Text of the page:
South Africa’s governing party, the ANC, has postponed a top-level meeting that was expected to decide on President Jacob Zuma’s future.
Instead the ANC released a statement saying it had held “fruitful and constructive discussions” with him.
Mr Zuma is under growing pressure from members of his own party to resign amid corruption allegations.
Earlier on Tuesday, parliament took the extraordinary step of postponing Thursday’s state of the nation address.
South Africa’s Times Live website quoted unnamed sources as saying Mr Zuma was prepared to quit, if the right terms can be negotiated.
The formal National Executive Committee (NEC) meeting has been set for 17 and 18 February, the ANC’s party leader, Cyril Ramaphosa, said in a statement.
The high-level group has the power to remove the president from office without his agreement.
Opposition parties are demanding that a vote of no-confidence be held to remove him.
Mr Zuma, 75, was replaced as party leader by Mr Ramaphosa, his 65-year-old deputy, in December. Mr Ramaphosa is set to succeed him as president.
Earlier on Tuesday, the Nelson Mandela Foundation urged Mr Zuma to step down.
South Africa had seen “systematic looting” under Mr Zuma’s rule, and he “must go sooner rather than later”, the foundation said in a statement.
‘A deal in the making’
By Fergal Keane, Africa editor, BBC News
“Fruitful and constructive talks” – that seems to be ANC-speak for a deal in the making.
Mr Zuma is said to have a series of preconditions he wants fulfilled before he steps down. This is where it gets tricky, because the thing that has worried him most is standing trial on corruption charges.
The ANC does not have the power to grant him immunity, but it could offer continued support once he leaves the presidency and financial help in his legal battles.
It could be that Jacob Zuma has realised he has lost the support of his party and his people, and he is now trying to negotiate the most dignified exit he can.
What was expected from the meeting?
The ANC had said it would make a final decision on Mr Zuma’s future at Wednesday’s NEC meeting.
If the ANC had decided to withdraw its support, President Zuma would not have a majority in parliament, making it hard for him to resist.
Emergency party talks were held in Johannesburg on Sunday. Those attending were said to be largely, but not entirely, in agreement.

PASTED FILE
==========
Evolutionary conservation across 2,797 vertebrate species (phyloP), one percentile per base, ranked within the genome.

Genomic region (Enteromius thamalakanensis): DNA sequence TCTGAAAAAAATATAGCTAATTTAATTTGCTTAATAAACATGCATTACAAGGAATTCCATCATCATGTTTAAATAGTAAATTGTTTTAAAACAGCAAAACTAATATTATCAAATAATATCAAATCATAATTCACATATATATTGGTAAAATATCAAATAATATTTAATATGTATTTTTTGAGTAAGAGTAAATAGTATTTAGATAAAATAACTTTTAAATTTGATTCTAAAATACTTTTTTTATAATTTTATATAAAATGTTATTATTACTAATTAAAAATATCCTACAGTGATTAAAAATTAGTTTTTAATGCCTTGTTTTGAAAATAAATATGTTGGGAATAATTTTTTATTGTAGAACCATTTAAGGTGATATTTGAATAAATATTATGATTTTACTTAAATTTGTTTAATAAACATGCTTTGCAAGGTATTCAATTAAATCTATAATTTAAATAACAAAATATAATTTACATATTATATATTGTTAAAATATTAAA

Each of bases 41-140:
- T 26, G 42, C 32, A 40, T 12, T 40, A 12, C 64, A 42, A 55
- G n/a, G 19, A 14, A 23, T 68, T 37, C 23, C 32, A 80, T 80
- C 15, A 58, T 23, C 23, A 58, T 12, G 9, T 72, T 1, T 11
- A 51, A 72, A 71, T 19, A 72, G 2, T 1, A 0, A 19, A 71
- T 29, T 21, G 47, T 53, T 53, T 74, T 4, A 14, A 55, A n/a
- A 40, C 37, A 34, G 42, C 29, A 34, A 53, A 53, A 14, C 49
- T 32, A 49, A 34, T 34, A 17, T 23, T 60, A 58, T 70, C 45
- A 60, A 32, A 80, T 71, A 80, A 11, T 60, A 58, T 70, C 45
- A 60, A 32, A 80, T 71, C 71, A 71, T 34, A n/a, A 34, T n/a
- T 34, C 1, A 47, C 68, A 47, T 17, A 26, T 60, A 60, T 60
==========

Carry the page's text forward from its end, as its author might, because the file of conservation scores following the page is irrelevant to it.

Mr Zuma also met top ANC leaders on Sunday. They are said to have failed to convince him to stand aside then.
Why was his speech cancelled?
The state of the union address – always made by the sitting president – is the main political event of the year in South Africa.
Parliament cancelled it out of concern over “calls for disruption”, according to Speaker of the National Assembly Baleka Mbete.
Mr Zuma’s office said in a statement that “the president has requested the postponement due to certain developments”.
What lies ahead?
South Africa’s elections are scheduled for 2019 and Mr Zuma cannot run again as there is a two-term limit.
Many in the ANC want him gone as soon as possible so they can rebuild the party’s standing. Mr Ramaphosa has associated himself with an anti-corruption drive.
In the 2016 local elections, the ANC lost ground to opposition groups, Democratic Alliance and the Economic Freedom Fighters.
Why is there a push to remove him?
Mr Zuma’s presidency has been overshadowed by allegations of corruption.
In recent years his links to the wealthy India-born Gupta family, who are alleged to have influenced the government through their relationship with Mr Zuma, have caused his popularity to plummet. In South Africa, it has become known as “state capture”.
Both Mr Zuma and the Guptas deny the allegations.
Then there is also the country’s struggling economy, with the unemployment rate rising to about 28%.
In brief: The allegations against Zuma
- 2005: Charged with corruption over multi-billion dollar 1999 arms deal – charges dropped shortly before he becomes president in 2009
- 2016: Court orders he should be charged with 18 counts of corruption over the deal
- 2016: Court rules he breached his oath of office by using government money to upgrade private home in Nkandla – he has repaid the money
- 2017: South Africa’s public protector said he should appoint judge-led inquiry into allegations he profiteered from relationship with wealthy Gupta family – he denies allegations, as have the Guptas
- 2018: Zuma approves inquiry